Saturday, April 8, 2017

Parrish & Gurvitz - 1972 - Parrish & Gurvitz Two

Parrish & Gurvitz
1972
Parrish & Gurvitz Two




01. for Rainy Day Man - 5:18
02. A Of the Living Out of Suitcase - 4:11
03. the One Way Street General - 3:57
04. Birmingham - 3:46
05. Give It the Up the All - 3:56
06. for When the Evening Comes the - 5:53 AM
07. of The Preacher - 4:27
08. the On the My Way - 3:43
09. the Can for We the Do It - 2:35
10. Brown is Eyed Woman - 3: 19

Personnel:
Brian Parrish - the vocals, guitar
Paul Gurvitz - the vocals, guitar
+
Mike Kellie - drums
Micky Gallagher - keyboards
Rick Wills - bass
George Martin - Arrangements: string, producer


Shortly after the completion of the debut “ Parrish & Gurvitz” album, plans were made to tour and promote it in America. So it was that musicians were assembled to accompany them.

The musicians were Mike Kellie (drums) who had already played on many of the tracks, Rick Wills (bass) and Micky Gallagher (keyboards). In addition to rehearsing versions of the songs from the original album, they began to rehearse new songs. The overall feel was more in the manner of a band, certainly heavier than the acoustic based songs which had been recorded. The window of opportunity to promote the first album was fast slipping by as the inexperienced management had done little to set a tour up while recording was in progress. The accepted pattern at the time was record/tour/record/ tour ad infinitum. In the interim period the band entered the studio with George Martin to  record around half of the material for the next album. Finally the tour took placed, but by this time the album was already old news, having been released around six months earlier. Subsequently there was no coordination between the record label promotional efforts (press, radio play) and the tour itself. Whatever the case it was certainly not optimal timing for raising awareness of the first album.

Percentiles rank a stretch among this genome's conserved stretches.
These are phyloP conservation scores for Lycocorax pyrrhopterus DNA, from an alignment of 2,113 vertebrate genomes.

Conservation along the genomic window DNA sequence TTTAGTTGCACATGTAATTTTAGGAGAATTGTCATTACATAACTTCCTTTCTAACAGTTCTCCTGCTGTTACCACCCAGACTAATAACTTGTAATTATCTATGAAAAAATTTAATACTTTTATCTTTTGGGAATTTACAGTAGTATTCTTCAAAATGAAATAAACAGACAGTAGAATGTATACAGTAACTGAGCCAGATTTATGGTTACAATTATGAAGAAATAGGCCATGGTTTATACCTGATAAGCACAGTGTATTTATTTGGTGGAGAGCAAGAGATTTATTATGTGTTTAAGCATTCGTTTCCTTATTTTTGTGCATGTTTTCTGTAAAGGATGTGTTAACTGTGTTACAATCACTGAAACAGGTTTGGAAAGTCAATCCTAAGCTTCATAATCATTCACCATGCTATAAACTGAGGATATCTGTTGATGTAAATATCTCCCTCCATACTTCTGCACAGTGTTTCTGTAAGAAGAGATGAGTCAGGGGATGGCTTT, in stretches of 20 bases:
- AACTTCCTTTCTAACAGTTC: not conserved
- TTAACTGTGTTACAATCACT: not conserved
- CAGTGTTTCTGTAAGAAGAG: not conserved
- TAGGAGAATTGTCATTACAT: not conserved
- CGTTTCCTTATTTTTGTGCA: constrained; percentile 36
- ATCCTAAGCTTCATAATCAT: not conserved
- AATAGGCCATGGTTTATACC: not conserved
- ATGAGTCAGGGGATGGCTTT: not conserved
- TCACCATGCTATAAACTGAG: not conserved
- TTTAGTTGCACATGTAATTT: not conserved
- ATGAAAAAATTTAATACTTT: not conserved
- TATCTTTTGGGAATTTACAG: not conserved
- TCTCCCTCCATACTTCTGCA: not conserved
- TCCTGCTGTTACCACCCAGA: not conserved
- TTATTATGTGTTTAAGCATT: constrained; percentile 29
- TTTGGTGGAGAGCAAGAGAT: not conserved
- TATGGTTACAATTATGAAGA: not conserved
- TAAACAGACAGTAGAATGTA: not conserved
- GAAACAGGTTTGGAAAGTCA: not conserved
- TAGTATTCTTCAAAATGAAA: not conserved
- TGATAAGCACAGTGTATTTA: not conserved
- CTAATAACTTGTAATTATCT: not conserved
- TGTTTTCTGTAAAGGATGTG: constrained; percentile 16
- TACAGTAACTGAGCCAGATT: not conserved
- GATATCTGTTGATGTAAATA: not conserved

It was simply costing money with no impact on record sales. Eventually this caused friction between the band and the management and some disappointment at the record label who observed that the band was more rock n roll and less soft rock which was what they had signed up for. At one point the band were booked into the Bitter End in New York. This was a “folk music” venue suddenly hosting an amplified rock band. The band was well received but behind the scenes arguments and chaos dominated. Upon their return the band entered the studio to complete the album which had been started. The future was uncertain however as P&G were already in dispute with their management, and parted company with them. At a loss as to how they could continue to pay the musicians the touring band was disbanded and the musicians joined Peter Frampton as a complete unit, and effectively became “Framptons Camel” which enjoyed great success. The second P&G  album, tentatively titled “TWO” was not released at that point. Paul went on to work with brother Adrian and Ginger Baker,while Brian formed the band BADGER with Tony Kaye, Roy Dyke and David Foster. The songs on”TWO”are indicative of the direction the P&G band were taking before circumstances altered their course.

1 comment:



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